AUSTIN – Yesterday, Lt Governor Patrick announced that he is prioritizing Senate Bill 11 (SB 11), a guns on campus bill—which would force universities to allow students, faculty and staff to carry concealed handguns on public college campuses. Patrick’s push for SB 11 comes on the heels of open carry extremists threatening Patrick for questioning whether open carry had the votes to pass this session. Given the heat, Patrick took to his Facebook page to appease extremist gun groups and stated that, “Regarding the Second Amendment, our first priority this session is to pass Campus Carry.”
In response, the Texas Chapter of Moms Demand Action for Gun Sense in America released the statement below from volunteer Claire Larson, a former NRA-certified rifle instructor.
“Forcing our institutions of higher educations to allow guns on campus is the wrong answer for our college communities – and is the opposite of local control. We side with the vast majority of Texas students, college presidents, faculty, and university police chiefs who oppose this type of reckless legislation. College life is already rife with academic pressures, alcohol, and drug abuse; forcing schools to introduce guns into the mix is dangerous and doesn’t make sense. Campus carry does nothing to respect or protect the Second Amendment. Make no mistake—Lt. Governor Patrick’s sudden focus on guns on campus is an attempt to shield himself from the heat of open carry extremists who are upset with his comments on the difficult passage of open carry this week.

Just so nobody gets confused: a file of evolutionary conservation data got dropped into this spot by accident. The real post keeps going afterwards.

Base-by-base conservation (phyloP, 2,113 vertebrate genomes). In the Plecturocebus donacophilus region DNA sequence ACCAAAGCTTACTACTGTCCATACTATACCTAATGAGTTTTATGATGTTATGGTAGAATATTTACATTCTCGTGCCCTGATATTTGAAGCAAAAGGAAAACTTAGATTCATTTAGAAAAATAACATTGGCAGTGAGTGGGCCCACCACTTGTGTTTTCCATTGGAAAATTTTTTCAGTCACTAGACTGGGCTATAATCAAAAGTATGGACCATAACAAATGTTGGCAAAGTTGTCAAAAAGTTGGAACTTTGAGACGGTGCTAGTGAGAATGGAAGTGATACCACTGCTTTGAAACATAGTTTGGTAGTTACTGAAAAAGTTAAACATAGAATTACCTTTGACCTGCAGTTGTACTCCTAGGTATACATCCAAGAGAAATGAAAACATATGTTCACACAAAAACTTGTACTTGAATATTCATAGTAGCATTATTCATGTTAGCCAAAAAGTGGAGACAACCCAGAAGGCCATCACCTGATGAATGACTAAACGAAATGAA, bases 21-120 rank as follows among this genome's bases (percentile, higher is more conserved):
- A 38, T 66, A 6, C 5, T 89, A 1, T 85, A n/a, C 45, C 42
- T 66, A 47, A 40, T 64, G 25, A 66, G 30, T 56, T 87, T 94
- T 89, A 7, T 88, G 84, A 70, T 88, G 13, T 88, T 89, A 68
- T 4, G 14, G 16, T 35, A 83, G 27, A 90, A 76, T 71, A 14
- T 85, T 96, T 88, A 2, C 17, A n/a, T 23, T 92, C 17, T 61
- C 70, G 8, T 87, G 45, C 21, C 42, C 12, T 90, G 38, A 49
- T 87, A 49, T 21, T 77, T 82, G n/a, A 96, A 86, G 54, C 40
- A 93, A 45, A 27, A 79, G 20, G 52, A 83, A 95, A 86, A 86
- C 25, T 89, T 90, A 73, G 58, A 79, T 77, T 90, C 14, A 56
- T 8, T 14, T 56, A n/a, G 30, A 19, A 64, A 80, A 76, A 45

Lt. Patrick is putting the lives of our college students at risk to protect himself from a small but vocal group of people that choose intimidation tactics over responsibility—we urge Lt. Governor Patrick to resist making laws to appease extremists and to instead prioritize the safety of our college campuses.”
Further Information on Guns and College Campuses
• Two independent 2014 national surveys of college presidents—one of more than 400 and one of 900 — found that 94 percent opposed concealed weapons on campus.
• Retired Admiral William McRaven, the former commander of U.S. Special Operations Command, and chancellor of the University of Texas System opposes campus carry, in an interview earlier this month, McRaven said, “I do not support concealed weapons on campus, because I think the first priority really is the safety of the students.”
• A 2009 poll of university police chiefs found that only five percent believed that allowing students to carry guns on campus would prevent shootings.
• Between 1999 and 2010, the firearm suicide rate of 18 to 21 year-olds was nine times higher than the firearm suicide rate of people 17 and under. And suicide attempts with guns are far more successful than other suicide attempts.